There are no privacy laws that specifically address BYOD technologies. However, organisations will need to comply with the APPs, which regulate things like the collection, handling, storage and disclosure of personal information.
In particular, APP 11 requires organisations to take reasonable steps to protect information it holds from misuse and loss, and from unauthorised access, modification or disclosure. Broadly speaking, organisations are also required to destroy or de-identify personal information if it is no longer needed.
Australian privacy laws (unlike most other privacy regimes around the world) contain an "employee records exemption" which essentially exempts private sector organisations from complying with the APPs where they are dealing with personal information of their employees for the purpose of the employment relationship.
While this provides some protection to organisations implementing BYOD strategies, it does not protect organisations in respect of personal information of an employee's contacts and friends which the organisation may end up backing up. Again, this highlights the importance of segregating work and personal data on an employee's device.
Surveillance and tracking
The legal landscape surrounding workplace surveillance and telecommunications interception is complex and is dictated by a variety of State and Commonwealth laws which organisations adopting BYOD strategies must be aware of and adhere to.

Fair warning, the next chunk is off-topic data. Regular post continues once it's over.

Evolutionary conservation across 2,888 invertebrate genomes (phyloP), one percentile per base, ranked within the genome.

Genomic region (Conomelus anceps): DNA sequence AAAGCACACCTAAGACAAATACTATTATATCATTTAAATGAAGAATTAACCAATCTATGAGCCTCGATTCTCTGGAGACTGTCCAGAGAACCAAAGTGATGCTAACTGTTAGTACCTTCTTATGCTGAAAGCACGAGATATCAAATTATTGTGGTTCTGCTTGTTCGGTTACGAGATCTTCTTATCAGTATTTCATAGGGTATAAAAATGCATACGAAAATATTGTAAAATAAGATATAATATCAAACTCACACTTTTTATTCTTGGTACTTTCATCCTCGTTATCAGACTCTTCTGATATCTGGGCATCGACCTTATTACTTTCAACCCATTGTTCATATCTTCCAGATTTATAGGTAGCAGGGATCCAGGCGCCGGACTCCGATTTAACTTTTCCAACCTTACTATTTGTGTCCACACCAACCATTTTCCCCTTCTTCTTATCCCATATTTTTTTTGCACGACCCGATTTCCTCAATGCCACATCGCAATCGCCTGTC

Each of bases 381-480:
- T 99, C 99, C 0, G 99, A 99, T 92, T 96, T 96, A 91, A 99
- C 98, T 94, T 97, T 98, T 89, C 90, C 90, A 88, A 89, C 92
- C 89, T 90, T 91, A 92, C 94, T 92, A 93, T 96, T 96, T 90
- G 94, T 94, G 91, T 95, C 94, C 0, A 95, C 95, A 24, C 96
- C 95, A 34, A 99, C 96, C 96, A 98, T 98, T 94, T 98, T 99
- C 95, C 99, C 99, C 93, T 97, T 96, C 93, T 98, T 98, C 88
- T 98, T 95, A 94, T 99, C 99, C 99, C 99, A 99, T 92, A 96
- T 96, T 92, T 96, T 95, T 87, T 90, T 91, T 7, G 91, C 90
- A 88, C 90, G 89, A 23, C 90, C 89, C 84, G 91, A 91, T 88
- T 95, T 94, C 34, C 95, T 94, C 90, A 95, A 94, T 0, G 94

A key principle of the various pieces of legislation is that employees must be provided with notice of all workplace surveillance that will occur, and organisations should have in place (and make easily available) a data surveillance policy which contains certain mandatory information that is required at law. This may be relevant if an employer plans to record, for example, telephone calls and SMS messages sent or received by the employee's device.
Surveillance is also relevant in the BYOD context if an employer intends to utilise some form of tracking mechanism to monitor the location of an employee's device. For example, an employer may require an employee to install a GPS tracking application.
Again, the legal framework surrounding tracking is complex, but the key principle is that employee devices should not be tracked without the express consent of the employee -- mere notification is not sufficient.
While organisations may choose to forego the implementation of a BYOD program because of the potential legal and commercial risks, this approach is not likely to be practical in the long term given the demand for organisational mobility.
Organisational complacency poses the biggest legal risk in any BYOD related context. By carefully considering and managing an appropriate BYOD strategy, organisations can minimise their legal risk. The first (and most critical) step in this process is preparing and adopting a clear and deliberate BYOD policy.
Arvind Dixit is senior associate with law firm Corrs Chambers Westgarth.